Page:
Rachel Marie Stone’s review of a new book on breasts for Books and Culture points to some troubling environmental data about BPA, which appears in most plastic products:
The mammary gland is “the most sensitive organ to known harmful industrial chemicals.” Substances like BPA—which appears in the lining of food cans and in most polycarbonate (#7) plastics—activate the estrogen receptors on breast cells, causing all kinds of problems, including increased rates of breast cancer and a lowering of the age of puberty. Fifty percent of girls in the U.S. now have breasts—or the beginnings thereof—by age ten, a phenomenon that’s pretty unusual in the long view of human history and that’s socially problematic: our daughters are reaching physical puberty well before they reach emotional and cognitive maturity.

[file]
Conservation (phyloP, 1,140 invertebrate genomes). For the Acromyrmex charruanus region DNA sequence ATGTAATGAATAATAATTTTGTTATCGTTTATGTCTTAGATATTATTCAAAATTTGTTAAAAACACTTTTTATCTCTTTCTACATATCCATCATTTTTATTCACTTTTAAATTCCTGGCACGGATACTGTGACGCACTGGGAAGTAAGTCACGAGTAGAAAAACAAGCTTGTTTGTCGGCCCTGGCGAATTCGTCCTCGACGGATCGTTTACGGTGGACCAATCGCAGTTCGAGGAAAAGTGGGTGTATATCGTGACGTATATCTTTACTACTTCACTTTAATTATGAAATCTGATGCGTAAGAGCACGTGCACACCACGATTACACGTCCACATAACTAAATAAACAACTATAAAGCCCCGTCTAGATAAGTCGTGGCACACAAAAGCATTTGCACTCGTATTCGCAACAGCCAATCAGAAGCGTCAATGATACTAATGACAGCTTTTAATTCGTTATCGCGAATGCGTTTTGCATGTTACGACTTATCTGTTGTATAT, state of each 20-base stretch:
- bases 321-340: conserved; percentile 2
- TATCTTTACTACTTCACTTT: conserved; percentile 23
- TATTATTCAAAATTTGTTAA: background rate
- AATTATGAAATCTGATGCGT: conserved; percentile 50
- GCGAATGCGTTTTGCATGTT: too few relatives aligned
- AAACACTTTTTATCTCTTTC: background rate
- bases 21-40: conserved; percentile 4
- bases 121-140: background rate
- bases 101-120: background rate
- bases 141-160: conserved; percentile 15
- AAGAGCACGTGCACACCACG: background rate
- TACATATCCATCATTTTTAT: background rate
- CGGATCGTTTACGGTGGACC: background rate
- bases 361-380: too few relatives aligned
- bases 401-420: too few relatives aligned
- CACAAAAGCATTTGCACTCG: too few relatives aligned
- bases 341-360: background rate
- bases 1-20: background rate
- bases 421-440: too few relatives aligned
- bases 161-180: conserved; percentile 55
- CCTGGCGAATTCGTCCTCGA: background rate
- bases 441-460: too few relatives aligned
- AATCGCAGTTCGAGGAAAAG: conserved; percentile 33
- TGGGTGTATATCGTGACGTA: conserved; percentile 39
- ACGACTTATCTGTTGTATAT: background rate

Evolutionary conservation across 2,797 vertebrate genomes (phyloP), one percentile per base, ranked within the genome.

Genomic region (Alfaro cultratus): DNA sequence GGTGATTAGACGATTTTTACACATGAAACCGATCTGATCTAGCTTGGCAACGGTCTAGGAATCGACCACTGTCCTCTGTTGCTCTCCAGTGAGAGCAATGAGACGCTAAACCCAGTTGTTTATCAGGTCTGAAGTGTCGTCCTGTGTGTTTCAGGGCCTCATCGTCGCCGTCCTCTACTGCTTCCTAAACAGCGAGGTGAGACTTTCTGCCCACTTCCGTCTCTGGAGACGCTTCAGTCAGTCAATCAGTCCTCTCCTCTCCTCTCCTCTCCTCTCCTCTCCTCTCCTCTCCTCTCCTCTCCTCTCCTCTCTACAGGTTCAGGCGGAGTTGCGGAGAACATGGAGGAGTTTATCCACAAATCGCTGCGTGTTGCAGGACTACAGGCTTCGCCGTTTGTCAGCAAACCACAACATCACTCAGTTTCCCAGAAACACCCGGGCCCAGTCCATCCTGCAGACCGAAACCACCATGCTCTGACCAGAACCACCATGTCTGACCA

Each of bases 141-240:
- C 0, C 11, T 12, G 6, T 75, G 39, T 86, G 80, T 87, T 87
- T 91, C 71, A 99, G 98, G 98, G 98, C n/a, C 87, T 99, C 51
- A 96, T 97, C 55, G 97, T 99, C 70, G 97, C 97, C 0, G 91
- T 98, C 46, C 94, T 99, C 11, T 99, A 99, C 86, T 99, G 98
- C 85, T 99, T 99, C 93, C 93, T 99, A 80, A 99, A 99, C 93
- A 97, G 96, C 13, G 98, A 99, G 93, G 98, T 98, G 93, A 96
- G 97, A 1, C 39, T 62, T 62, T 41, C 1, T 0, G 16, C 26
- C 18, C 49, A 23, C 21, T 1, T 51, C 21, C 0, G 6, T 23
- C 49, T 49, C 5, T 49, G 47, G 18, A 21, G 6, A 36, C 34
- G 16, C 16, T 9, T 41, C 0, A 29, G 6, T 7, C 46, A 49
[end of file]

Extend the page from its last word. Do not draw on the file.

(Boys and men are not off the hook either; phthalates and BPA function not only as estrogen-copycats but as anti-androgens, and have been linked to smaller penises, lower sperm counts, and other physical markers of feminization in boys. Is Mark Driscoll about to get on the BPA-banning bandwagon? We can only hope.)
It’s enough to make one think there’s might not be such a great future in plastics after all.